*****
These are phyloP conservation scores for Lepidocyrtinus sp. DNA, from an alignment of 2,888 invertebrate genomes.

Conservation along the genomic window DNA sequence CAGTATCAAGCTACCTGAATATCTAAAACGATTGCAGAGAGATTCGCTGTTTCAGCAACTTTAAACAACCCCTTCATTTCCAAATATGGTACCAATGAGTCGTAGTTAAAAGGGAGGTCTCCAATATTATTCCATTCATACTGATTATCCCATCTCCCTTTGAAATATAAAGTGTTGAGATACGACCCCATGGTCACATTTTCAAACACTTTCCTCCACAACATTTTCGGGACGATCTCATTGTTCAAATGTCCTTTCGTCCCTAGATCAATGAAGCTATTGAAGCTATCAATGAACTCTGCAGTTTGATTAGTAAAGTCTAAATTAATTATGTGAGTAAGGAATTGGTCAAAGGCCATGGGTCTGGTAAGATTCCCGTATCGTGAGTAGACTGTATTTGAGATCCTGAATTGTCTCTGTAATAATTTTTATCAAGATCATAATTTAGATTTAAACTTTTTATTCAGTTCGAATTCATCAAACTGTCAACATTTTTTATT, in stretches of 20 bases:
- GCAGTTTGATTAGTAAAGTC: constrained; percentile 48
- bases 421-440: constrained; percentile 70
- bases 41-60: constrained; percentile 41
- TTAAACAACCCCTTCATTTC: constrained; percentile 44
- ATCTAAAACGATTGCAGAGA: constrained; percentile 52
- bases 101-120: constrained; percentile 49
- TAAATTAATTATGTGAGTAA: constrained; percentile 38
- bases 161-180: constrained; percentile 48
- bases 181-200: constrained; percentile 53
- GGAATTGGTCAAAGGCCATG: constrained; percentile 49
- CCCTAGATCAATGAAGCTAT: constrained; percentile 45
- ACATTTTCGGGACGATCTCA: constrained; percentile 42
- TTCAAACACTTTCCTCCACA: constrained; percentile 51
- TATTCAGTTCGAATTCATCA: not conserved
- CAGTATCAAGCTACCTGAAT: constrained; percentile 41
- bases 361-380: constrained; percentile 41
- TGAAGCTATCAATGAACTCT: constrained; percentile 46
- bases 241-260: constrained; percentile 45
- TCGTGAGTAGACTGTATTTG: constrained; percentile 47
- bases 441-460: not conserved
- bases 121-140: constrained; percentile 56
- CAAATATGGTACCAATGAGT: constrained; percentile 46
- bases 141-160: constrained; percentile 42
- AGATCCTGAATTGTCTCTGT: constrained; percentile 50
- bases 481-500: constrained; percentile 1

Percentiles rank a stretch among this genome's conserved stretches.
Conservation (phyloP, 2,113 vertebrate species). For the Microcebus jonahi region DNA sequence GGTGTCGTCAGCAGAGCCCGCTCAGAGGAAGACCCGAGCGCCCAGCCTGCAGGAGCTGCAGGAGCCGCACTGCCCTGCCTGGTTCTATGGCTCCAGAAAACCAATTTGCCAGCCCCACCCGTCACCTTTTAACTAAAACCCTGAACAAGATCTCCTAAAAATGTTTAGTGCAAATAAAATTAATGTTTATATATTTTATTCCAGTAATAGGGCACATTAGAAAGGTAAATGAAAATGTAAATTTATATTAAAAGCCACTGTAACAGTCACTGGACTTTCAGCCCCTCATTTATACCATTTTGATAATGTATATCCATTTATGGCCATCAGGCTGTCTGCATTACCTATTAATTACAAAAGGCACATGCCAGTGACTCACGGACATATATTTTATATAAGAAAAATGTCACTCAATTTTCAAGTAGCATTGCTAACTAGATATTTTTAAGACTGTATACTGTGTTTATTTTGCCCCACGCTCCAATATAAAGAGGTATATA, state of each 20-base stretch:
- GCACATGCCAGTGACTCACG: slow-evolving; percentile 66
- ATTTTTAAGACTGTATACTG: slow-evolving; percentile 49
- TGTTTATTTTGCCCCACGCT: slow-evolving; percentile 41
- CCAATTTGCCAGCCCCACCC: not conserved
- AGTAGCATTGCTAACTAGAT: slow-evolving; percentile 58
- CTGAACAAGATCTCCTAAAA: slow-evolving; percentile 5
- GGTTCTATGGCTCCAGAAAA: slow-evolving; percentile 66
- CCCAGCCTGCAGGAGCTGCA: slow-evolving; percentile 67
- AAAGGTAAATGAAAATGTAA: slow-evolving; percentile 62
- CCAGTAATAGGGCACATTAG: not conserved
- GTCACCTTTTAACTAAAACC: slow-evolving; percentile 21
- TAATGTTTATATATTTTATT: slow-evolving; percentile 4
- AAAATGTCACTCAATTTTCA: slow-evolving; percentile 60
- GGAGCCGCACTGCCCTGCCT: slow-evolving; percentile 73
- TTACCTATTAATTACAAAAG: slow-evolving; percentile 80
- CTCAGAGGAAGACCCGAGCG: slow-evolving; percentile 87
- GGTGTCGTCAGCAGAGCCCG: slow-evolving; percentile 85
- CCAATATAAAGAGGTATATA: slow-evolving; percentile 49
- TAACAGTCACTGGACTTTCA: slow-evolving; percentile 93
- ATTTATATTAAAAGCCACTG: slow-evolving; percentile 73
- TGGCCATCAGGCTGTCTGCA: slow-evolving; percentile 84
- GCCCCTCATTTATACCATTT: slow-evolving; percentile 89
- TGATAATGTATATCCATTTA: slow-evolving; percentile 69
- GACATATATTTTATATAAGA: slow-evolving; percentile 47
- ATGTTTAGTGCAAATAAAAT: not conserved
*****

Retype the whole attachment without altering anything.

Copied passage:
These are phyloP conservation scores for Lepidocyrtinus sp. DNA, from an alignment of 2,888 invertebrate genomes.

Conservation along the genomic window DNA sequence CAGTATCAAGCTACCTGAATATCTAAAACGATTGCAGAGAGATTCGCTGTTTCAGCAACTTTAAACAACCCCTTCATTTCCAAATATGGTACCAATGAGTCGTAGTTAAAAGGGAGGTCTCCAATATTATTCCATTCATACTGATTATCCCATCTCCCTTTGAAATATAAAGTGTTGAGATACGACCCCATGGTCACATTTTCAAACACTTTCCTCCACAACATTTTCGGGACGATCTCATTGTTCAAATGTCCTTTCGTCCCTAGATCAATGAAGCTATTGAAGCTATCAATGAACTCTGCAGTTTGATTAGTAAAGTCTAAATTAATTATGTGAGTAAGGAATTGGTCAAAGGCCATGGGTCTGGTAAGATTCCCGTATCGTGAGTAGACTGTATTTGAGATCCTGAATTGTCTCTGTAATAATTTTTATCAAGATCATAATTTAGATTTAAACTTTTTATTCAGTTCGAATTCATCAAACTGTCAACATTTTTTATT, in stretches of 20 bases:
- GCAGTTTGATTAGTAAAGTC: constrained; percentile 48
- bases 421-440: constrained; percentile 70
- bases 41-60: constrained; percentile 41
- TTAAACAACCCCTTCATTTC: constrained; percentile 44
- ATCTAAAACGATTGCAGAGA: constrained; percentile 52
- bases 101-120: constrained; percentile 49
- TAAATTAATTATGTGAGTAA: constrained; percentile 38
- bases 161-180: constrained; percentile 48
- bases 181-200: constrained; percentile 53
- GGAATTGGTCAAAGGCCATG: constrained; percentile 49
- CCCTAGATCAATGAAGCTAT: constrained; percentile 45
- ACATTTTCGGGACGATCTCA: constrained; percentile 42
- TTCAAACACTTTCCTCCACA: constrained; percentile 51
- TATTCAGTTCGAATTCATCA: not conserved
- CAGTATCAAGCTACCTGAAT: constrained; percentile 41
- bases 361-380: constrained; percentile 41
- TGAAGCTATCAATGAACTCT: constrained; percentile 46
- bases 241-260: constrained; percentile 45
- TCGTGAGTAGACTGTATTTG: constrained; percentile 47
- bases 441-460: not conserved
- bases 121-140: constrained; percentile 56
- CAAATATGGTACCAATGAGT: constrained; percentile 46
- bases 141-160: constrained; percentile 42
- AGATCCTGAATTGTCTCTGT: constrained; percentile 50
- bases 481-500: constrained; percentile 1

Percentiles rank a stretch among this genome's conserved stretches.
Conservation (phyloP, 2,113 vertebrate species). For the Microcebus jonahi region DNA sequence GGTGTCGTCAGCAGAGCCCGCTCAGAGGAAGACCCGAGCGCCCAGCCTGCAGGAGCTGCAGGAGCCGCACTGCCCTGCCTGGTTCTATGGCTCCAGAAAACCAATTTGCCAGCCCCACCCGTCACCTTTTAACTAAAACCCTGAACAAGATCTCCTAAAAATGTTTAGTGCAAATAAAATTAATGTTTATATATTTTATTCCAGTAATAGGGCACATTAGAAAGGTAAATGAAAATGTAAATTTATATTAAAAGCCACTGTAACAGTCACTGGACTTTCAGCCCCTCATTTATACCATTTTGATAATGTATATCCATTTATGGCCATCAGGCTGTCTGCATTACCTATTAATTACAAAAGGCACATGCCAGTGACTCACGGACATATATTTTATATAAGAAAAATGTCACTCAATTTTCAAGTAGCATTGCTAACTAGATATTTTTAAGACTGTATACTGTGTTTATTTTGCCCCACGCTCCAATATAAAGAGGTATATA, state of each 20-base stretch:
- GCACATGCCAGTGACTCACG: slow-evolving; percentile 66
- ATTTTTAAGACTGTATACTG: slow-evolving; percentile 49
- TGTTTATTTTGCCCCACGCT: slow-evolving; percentile 41
- CCAATTTGCCAGCCCCACCC: not conserved
- AGTAGCATTGCTAACTAGAT: slow-evolving; percentile 58
- CTGAACAAGATCTCCTAAAA: slow-evolving; percentile 5
- GGTTCTATGGCTCCAGAAAA: slow-evolving; percentile 66
- CCCAGCCTGCAGGAGCTGCA: slow-evolving; percentile 67
- AAAGGTAAATGAAAATGTAA: slow-evolving; percentile 62
- CCAGTAATAGGGCACATTAG: not conserved
- GTCACCTTTTAACTAAAACC: slow-evolving; percentile 21
- TAATGTTTATATATTTTATT: slow-evolving; percentile 4
- AAAATGTCACTCAATTTTCA: slow-evolving; percentile 60
- GGAGCCGCACTGCCCTGCCT: slow-evolving; percentile 73
- TTACCTATTAATTACAAAAG: slow-evolving; percentile 80
- CTCAGAGGAAGACCCGAGCG: slow-evolving; percentile 87
- GGTGTCGTCAGCAGAGCCCG: slow-evolving; percentile 85
- CCAATATAAAGAGGTATATA: slow-evolving; percentile 49
- TAACAGTCACTGGACTTTCA: slow-evolving; percentile 93
- ATTTATATTAAAAGCCACTG: slow-evolving; percentile 73
- TGGCCATCAGGCTGTCTGCA: slow-evolving; percentile 84
- GCCCCTCATTTATACCATTT: slow-evolving; percentile 89
- TGATAATGTATATCCATTTA: slow-evolving; percentile 69
- GACATATATTTTATATAAGA: slow-evolving; percentile 47
- ATGTTTAGTGCAAATAAAAT: not conserved